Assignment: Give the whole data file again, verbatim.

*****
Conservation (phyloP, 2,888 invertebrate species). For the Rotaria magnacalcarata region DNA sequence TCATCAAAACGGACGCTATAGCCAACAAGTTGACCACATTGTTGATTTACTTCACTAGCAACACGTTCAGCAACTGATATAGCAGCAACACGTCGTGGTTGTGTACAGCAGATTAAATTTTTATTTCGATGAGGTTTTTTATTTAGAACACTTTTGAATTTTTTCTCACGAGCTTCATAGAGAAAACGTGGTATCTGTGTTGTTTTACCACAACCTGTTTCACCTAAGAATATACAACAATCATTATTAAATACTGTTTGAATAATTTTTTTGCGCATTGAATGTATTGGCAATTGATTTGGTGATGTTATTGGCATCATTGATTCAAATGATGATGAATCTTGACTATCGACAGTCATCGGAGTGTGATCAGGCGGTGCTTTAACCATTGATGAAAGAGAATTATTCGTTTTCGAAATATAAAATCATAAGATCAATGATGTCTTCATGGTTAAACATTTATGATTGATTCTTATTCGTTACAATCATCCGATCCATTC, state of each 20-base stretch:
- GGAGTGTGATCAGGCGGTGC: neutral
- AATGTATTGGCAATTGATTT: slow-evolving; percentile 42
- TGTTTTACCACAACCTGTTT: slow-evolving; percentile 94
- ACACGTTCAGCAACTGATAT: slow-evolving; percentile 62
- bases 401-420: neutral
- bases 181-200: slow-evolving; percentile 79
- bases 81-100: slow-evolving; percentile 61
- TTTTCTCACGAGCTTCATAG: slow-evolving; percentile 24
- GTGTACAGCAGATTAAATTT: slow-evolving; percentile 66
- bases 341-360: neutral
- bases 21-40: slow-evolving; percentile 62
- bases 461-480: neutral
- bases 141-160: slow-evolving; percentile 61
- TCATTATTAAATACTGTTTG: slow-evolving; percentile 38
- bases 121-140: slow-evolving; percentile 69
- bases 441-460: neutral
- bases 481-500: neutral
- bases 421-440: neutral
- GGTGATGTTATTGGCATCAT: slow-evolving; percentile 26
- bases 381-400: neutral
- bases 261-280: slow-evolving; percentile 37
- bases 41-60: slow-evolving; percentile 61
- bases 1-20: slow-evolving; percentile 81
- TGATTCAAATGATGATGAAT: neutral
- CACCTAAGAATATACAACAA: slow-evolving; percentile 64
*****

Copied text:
Conservation (phyloP, 2,888 invertebrate species). For the Rotaria magnacalcarata region DNA sequence TCATCAAAACGGACGCTATAGCCAACAAGTTGACCACATTGTTGATTTACTTCACTAGCAACACGTTCAGCAACTGATATAGCAGCAACACGTCGTGGTTGTGTACAGCAGATTAAATTTTTATTTCGATGAGGTTTTTTATTTAGAACACTTTTGAATTTTTTCTCACGAGCTTCATAGAGAAAACGTGGTATCTGTGTTGTTTTACCACAACCTGTTTCACCTAAGAATATACAACAATCATTATTAAATACTGTTTGAATAATTTTTTTGCGCATTGAATGTATTGGCAATTGATTTGGTGATGTTATTGGCATCATTGATTCAAATGATGATGAATCTTGACTATCGACAGTCATCGGAGTGTGATCAGGCGGTGCTTTAACCATTGATGAAAGAGAATTATTCGTTTTCGAAATATAAAATCATAAGATCAATGATGTCTTCATGGTTAAACATTTATGATTGATTCTTATTCGTTACAATCATCCGATCCATTC, state of each 20-base stretch:
- GGAGTGTGATCAGGCGGTGC: neutral
- AATGTATTGGCAATTGATTT: slow-evolving; percentile 42
- TGTTTTACCACAACCTGTTT: slow-evolving; percentile 94
- ACACGTTCAGCAACTGATAT: slow-evolving; percentile 62
- bases 401-420: neutral
- bases 181-200: slow-evolving; percentile 79
- bases 81-100: slow-evolving; percentile 61
- TTTTCTCACGAGCTTCATAG: slow-evolving; percentile 24
- GTGTACAGCAGATTAAATTT: slow-evolving; percentile 66
- bases 341-360: neutral
- bases 21-40: slow-evolving; percentile 62
- bases 461-480: neutral
- bases 141-160: slow-evolving; percentile 61
- TCATTATTAAATACTGTTTG: slow-evolving; percentile 38
- bases 121-140: slow-evolving; percentile 69
- bases 441-460: neutral
- bases 481-500: neutral
- bases 421-440: neutral
- GGTGATGTTATTGGCATCAT: slow-evolving; percentile 26
- bases 381-400: neutral
- bases 261-280: slow-evolving; percentile 37
- bases 41-60: slow-evolving; percentile 61
- bases 1-20: slow-evolving; percentile 81
- TGATTCAAATGATGATGAAT: neutral
- CACCTAAGAATATACAACAA: slow-evolving; percentile 64